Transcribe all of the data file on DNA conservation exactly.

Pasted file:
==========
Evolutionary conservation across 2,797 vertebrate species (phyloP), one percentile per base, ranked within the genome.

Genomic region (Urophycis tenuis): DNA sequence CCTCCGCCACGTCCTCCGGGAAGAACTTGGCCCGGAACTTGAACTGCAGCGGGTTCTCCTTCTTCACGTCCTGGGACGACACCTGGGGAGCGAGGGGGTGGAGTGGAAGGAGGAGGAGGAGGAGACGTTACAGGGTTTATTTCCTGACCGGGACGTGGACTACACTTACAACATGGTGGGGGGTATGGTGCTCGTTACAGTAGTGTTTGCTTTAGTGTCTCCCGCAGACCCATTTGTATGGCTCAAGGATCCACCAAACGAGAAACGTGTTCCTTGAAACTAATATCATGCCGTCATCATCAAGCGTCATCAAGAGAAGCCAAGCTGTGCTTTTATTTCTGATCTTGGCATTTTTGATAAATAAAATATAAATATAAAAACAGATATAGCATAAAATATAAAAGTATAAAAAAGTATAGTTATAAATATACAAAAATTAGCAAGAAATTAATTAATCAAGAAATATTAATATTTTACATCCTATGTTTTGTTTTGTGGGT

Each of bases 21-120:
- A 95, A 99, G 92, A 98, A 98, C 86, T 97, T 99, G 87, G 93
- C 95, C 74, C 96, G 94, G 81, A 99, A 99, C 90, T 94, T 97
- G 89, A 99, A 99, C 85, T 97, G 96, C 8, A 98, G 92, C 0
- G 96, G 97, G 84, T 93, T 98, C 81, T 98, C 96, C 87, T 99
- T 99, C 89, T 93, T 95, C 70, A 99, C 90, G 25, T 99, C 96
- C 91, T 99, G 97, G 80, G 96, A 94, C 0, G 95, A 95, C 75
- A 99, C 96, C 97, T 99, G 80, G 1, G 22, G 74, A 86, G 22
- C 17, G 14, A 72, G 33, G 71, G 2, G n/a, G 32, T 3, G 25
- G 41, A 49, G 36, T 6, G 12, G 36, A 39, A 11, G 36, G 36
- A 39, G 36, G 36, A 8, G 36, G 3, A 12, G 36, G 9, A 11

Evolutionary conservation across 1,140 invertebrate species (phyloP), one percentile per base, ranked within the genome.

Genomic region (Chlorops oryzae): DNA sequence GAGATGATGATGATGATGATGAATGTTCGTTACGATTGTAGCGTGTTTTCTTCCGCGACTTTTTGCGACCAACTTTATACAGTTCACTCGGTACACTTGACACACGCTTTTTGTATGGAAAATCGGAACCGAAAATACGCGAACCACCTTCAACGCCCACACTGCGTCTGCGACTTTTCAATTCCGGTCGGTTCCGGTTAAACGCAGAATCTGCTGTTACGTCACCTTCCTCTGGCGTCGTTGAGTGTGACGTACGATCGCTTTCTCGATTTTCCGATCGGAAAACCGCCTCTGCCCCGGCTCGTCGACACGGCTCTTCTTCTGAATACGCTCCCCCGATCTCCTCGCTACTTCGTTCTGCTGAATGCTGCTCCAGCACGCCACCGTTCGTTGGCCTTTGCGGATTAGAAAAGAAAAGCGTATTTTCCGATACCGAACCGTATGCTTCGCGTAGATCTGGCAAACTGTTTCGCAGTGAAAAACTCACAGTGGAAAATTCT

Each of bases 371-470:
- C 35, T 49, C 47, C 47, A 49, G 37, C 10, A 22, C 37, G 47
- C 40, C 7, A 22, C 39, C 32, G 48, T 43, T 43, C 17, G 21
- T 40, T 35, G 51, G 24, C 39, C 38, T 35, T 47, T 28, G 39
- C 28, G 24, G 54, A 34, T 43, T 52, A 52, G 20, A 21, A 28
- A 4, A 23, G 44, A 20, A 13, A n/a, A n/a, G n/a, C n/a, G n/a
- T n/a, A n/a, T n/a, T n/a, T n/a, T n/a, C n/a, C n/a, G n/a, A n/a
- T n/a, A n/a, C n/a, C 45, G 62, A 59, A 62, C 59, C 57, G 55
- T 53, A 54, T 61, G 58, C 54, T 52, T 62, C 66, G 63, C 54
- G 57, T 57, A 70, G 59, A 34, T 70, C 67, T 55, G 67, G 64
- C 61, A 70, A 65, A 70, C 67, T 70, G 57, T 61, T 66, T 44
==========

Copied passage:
Evolutionary conservation across 2,797 vertebrate species (phyloP), one percentile per base, ranked within the genome.

Genomic region (Urophycis tenuis): DNA sequence CCTCCGCCACGTCCTCCGGGAAGAACTTGGCCCGGAACTTGAACTGCAGCGGGTTCTCCTTCTTCACGTCCTGGGACGACACCTGGGGAGCGAGGGGGTGGAGTGGAAGGAGGAGGAGGAGGAGACGTTACAGGGTTTATTTCCTGACCGGGACGTGGACTACACTTACAACATGGTGGGGGGTATGGTGCTCGTTACAGTAGTGTTTGCTTTAGTGTCTCCCGCAGACCCATTTGTATGGCTCAAGGATCCACCAAACGAGAAACGTGTTCCTTGAAACTAATATCATGCCGTCATCATCAAGCGTCATCAAGAGAAGCCAAGCTGTGCTTTTATTTCTGATCTTGGCATTTTTGATAAATAAAATATAAATATAAAAACAGATATAGCATAAAATATAAAAGTATAAAAAAGTATAGTTATAAATATACAAAAATTAGCAAGAAATTAATTAATCAAGAAATATTAATATTTTACATCCTATGTTTTGTTTTGTGGGT

Each of bases 21-120:
- A 95, A 99, G 92, A 98, A 98, C 86, T 97, T 99, G 87, G 93
- C 95, C 74, C 96, G 94, G 81, A 99, A 99, C 90, T 94, T 97
- G 89, A 99, A 99, C 85, T 97, G 96, C 8, A 98, G 92, C 0
- G 96, G 97, G 84, T 93, T 98, C 81, T 98, C 96, C 87, T 99
- T 99, C 89, T 93, T 95, C 70, A 99, C 90, G 25, T 99, C 96
- C 91, T 99, G 97, G 80, G 96, A 94, C 0, G 95, A 95, C 75
- A 99, C 96, C 97, T 99, G 80, G 1, G 22, G 74, A 86, G 22
- C 17, G 14, A 72, G 33, G 71, G 2, G n/a, G 32, T 3, G 25
- G 41, A 49, G 36, T 6, G 12, G 36, A 39, A 11, G 36, G 36
- A 39, G 36, G 36, A 8, G 36, G 3, A 12, G 36, G 9, A 11

Evolutionary conservation across 1,140 invertebrate species (phyloP), one percentile per base, ranked within the genome.

Genomic region (Chlorops oryzae): DNA sequence GAGATGATGATGATGATGATGAATGTTCGTTACGATTGTAGCGTGTTTTCTTCCGCGACTTTTTGCGACCAACTTTATACAGTTCACTCGGTACACTTGACACACGCTTTTTGTATGGAAAATCGGAACCGAAAATACGCGAACCACCTTCAACGCCCACACTGCGTCTGCGACTTTTCAATTCCGGTCGGTTCCGGTTAAACGCAGAATCTGCTGTTACGTCACCTTCCTCTGGCGTCGTTGAGTGTGACGTACGATCGCTTTCTCGATTTTCCGATCGGAAAACCGCCTCTGCCCCGGCTCGTCGACACGGCTCTTCTTCTGAATACGCTCCCCCGATCTCCTCGCTACTTCGTTCTGCTGAATGCTGCTCCAGCACGCCACCGTTCGTTGGCCTTTGCGGATTAGAAAAGAAAAGCGTATTTTCCGATACCGAACCGTATGCTTCGCGTAGATCTGGCAAACTGTTTCGCAGTGAAAAACTCACAGTGGAAAATTCT

Each of bases 371-470:
- C 35, T 49, C 47, C 47, A 49, G 37, C 10, A 22, C 37, G 47
- C 40, C 7, A 22, C 39, C 32, G 48, T 43, T 43, C 17, G 21
- T 40, T 35, G 51, G 24, C 39, C 38, T 35, T 47, T 28, G 39
- C 28, G 24, G 54, A 34, T 43, T 52, A 52, G 20, A 21, A 28
- A 4, A 23, G 44, A 20, A 13, A n/a, A n/a, G n/a, C n/a, G n/a
- T n/a, A n/a, T n/a, T n/a, T n/a, T n/a, C n/a, C n/a, G n/a, A n/a
- T n/a, A n/a, C n/a, C 45, G 62, A 59, A 62, C 59, C 57, G 55
- T 53, A 54, T 61, G 58, C 54, T 52, T 62, C 66, G 63, C 54
- G 57, T 57, A 70, G 59, A 34, T 70, C 67, T 55, G 67, G 64
- C 61, A 70, A 65, A 70, C 67, T 70, G 57, T 61, T 66, T 44